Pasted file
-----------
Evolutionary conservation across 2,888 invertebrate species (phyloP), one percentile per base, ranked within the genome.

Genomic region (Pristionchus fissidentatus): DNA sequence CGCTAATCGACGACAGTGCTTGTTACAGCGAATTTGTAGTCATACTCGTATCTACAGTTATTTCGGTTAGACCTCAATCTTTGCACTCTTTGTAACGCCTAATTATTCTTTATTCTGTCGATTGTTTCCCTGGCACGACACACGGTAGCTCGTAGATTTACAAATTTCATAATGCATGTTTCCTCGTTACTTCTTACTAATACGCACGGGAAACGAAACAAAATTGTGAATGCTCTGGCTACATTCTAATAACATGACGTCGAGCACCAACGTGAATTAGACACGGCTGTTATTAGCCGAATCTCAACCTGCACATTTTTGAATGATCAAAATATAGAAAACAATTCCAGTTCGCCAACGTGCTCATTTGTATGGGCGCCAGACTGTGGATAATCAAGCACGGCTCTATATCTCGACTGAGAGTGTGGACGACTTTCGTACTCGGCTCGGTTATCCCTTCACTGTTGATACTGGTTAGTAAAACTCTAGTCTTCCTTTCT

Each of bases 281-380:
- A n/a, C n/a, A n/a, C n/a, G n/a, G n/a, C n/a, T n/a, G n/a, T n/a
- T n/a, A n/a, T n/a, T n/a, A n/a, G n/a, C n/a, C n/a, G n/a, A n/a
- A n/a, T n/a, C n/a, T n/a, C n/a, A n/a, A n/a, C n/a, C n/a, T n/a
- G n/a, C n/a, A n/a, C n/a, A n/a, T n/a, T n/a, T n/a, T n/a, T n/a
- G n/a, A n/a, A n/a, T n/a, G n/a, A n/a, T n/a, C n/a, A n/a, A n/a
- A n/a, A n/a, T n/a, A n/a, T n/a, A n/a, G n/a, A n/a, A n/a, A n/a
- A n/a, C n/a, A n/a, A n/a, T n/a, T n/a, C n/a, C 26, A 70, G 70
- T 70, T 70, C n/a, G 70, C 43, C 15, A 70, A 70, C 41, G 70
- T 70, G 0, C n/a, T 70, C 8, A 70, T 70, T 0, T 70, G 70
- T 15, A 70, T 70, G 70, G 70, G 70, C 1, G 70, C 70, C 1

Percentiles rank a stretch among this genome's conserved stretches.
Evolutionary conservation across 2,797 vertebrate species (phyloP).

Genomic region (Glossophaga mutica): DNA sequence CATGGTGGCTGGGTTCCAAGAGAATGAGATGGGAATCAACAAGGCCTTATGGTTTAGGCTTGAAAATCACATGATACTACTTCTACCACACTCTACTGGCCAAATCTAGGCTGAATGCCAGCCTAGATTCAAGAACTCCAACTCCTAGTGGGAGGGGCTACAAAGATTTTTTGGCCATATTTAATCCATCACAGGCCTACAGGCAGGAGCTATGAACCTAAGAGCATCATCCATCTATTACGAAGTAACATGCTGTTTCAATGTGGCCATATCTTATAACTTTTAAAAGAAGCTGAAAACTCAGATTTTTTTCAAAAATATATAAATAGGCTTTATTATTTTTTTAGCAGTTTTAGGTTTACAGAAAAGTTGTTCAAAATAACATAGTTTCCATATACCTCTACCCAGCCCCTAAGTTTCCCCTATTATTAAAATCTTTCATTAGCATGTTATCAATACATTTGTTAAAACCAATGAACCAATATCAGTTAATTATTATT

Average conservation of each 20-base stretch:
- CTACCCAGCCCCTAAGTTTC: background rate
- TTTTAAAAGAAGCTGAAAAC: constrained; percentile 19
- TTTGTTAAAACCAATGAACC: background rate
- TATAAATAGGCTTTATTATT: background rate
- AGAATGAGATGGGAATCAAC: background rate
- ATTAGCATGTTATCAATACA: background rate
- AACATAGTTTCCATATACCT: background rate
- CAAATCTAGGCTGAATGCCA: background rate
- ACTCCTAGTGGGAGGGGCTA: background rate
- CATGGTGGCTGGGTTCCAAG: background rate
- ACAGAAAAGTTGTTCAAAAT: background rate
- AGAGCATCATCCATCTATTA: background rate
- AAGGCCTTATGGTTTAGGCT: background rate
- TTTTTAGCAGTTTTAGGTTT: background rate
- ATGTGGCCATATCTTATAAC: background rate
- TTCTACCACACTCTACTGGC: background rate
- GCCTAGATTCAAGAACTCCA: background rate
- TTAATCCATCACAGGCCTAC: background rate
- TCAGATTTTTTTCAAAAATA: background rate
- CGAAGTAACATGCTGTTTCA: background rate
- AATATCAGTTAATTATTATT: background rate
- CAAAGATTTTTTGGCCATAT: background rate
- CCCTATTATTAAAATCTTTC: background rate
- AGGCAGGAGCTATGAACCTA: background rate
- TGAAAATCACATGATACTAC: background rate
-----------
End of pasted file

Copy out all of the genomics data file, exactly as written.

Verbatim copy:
Evolutionary conservation across 2,888 invertebrate species (phyloP), one percentile per base, ranked within the genome.

Genomic region (Pristionchus fissidentatus): DNA sequence CGCTAATCGACGACAGTGCTTGTTACAGCGAATTTGTAGTCATACTCGTATCTACAGTTATTTCGGTTAGACCTCAATCTTTGCACTCTTTGTAACGCCTAATTATTCTTTATTCTGTCGATTGTTTCCCTGGCACGACACACGGTAGCTCGTAGATTTACAAATTTCATAATGCATGTTTCCTCGTTACTTCTTACTAATACGCACGGGAAACGAAACAAAATTGTGAATGCTCTGGCTACATTCTAATAACATGACGTCGAGCACCAACGTGAATTAGACACGGCTGTTATTAGCCGAATCTCAACCTGCACATTTTTGAATGATCAAAATATAGAAAACAATTCCAGTTCGCCAACGTGCTCATTTGTATGGGCGCCAGACTGTGGATAATCAAGCACGGCTCTATATCTCGACTGAGAGTGTGGACGACTTTCGTACTCGGCTCGGTTATCCCTTCACTGTTGATACTGGTTAGTAAAACTCTAGTCTTCCTTTCT

Each of bases 281-380:
- A n/a, C n/a, A n/a, C n/a, G n/a, G n/a, C n/a, T n/a, G n/a, T n/a
- T n/a, A n/a, T n/a, T n/a, A n/a, G n/a, C n/a, C n/a, G n/a, A n/a
- A n/a, T n/a, C n/a, T n/a, C n/a, A n/a, A n/a, C n/a, C n/a, T n/a
- G n/a, C n/a, A n/a, C n/a, A n/a, T n/a, T n/a, T n/a, T n/a, T n/a
- G n/a, A n/a, A n/a, T n/a, G n/a, A n/a, T n/a, C n/a, A n/a, A n/a
- A n/a, A n/a, T n/a, A n/a, T n/a, A n/a, G n/a, A n/a, A n/a, A n/a
- A n/a, C n/a, A n/a, A n/a, T n/a, T n/a, C n/a, C 26, A 70, G 70
- T 70, T 70, C n/a, G 70, C 43, C 15, A 70, A 70, C 41, G 70
- T 70, G 0, C n/a, T 70, C 8, A 70, T 70, T 0, T 70, G 70
- T 15, A 70, T 70, G 70, G 70, G 70, C 1, G 70, C 70, C 1

Percentiles rank a stretch among this genome's conserved stretches.
Evolutionary conservation across 2,797 vertebrate species (phyloP).

Genomic region (Glossophaga mutica): DNA sequence CATGGTGGCTGGGTTCCAAGAGAATGAGATGGGAATCAACAAGGCCTTATGGTTTAGGCTTGAAAATCACATGATACTACTTCTACCACACTCTACTGGCCAAATCTAGGCTGAATGCCAGCCTAGATTCAAGAACTCCAACTCCTAGTGGGAGGGGCTACAAAGATTTTTTGGCCATATTTAATCCATCACAGGCCTACAGGCAGGAGCTATGAACCTAAGAGCATCATCCATCTATTACGAAGTAACATGCTGTTTCAATGTGGCCATATCTTATAACTTTTAAAAGAAGCTGAAAACTCAGATTTTTTTCAAAAATATATAAATAGGCTTTATTATTTTTTTAGCAGTTTTAGGTTTACAGAAAAGTTGTTCAAAATAACATAGTTTCCATATACCTCTACCCAGCCCCTAAGTTTCCCCTATTATTAAAATCTTTCATTAGCATGTTATCAATACATTTGTTAAAACCAATGAACCAATATCAGTTAATTATTATT

Average conservation of each 20-base stretch:
- CTACCCAGCCCCTAAGTTTC: background rate
- TTTTAAAAGAAGCTGAAAAC: constrained; percentile 19
- TTTGTTAAAACCAATGAACC: background rate
- TATAAATAGGCTTTATTATT: background rate
- AGAATGAGATGGGAATCAAC: background rate
- ATTAGCATGTTATCAATACA: background rate
- AACATAGTTTCCATATACCT: background rate
- CAAATCTAGGCTGAATGCCA: background rate
- ACTCCTAGTGGGAGGGGCTA: background rate
- CATGGTGGCTGGGTTCCAAG: background rate
- ACAGAAAAGTTGTTCAAAAT: background rate
- AGAGCATCATCCATCTATTA: background rate
- AAGGCCTTATGGTTTAGGCT: background rate
- TTTTTAGCAGTTTTAGGTTT: background rate
- ATGTGGCCATATCTTATAAC: background rate
- TTCTACCACACTCTACTGGC: background rate
- GCCTAGATTCAAGAACTCCA: background rate
- TTAATCCATCACAGGCCTAC: background rate
- TCAGATTTTTTTCAAAAATA: background rate
- CGAAGTAACATGCTGTTTCA: background rate
- AATATCAGTTAATTATTATT: background rate
- CAAAGATTTTTTGGCCATAT: background rate
- CCCTATTATTAAAATCTTTC: background rate
- AGGCAGGAGCTATGAACCTA: background rate
- TGAAAATCACATGATACTAC: background rate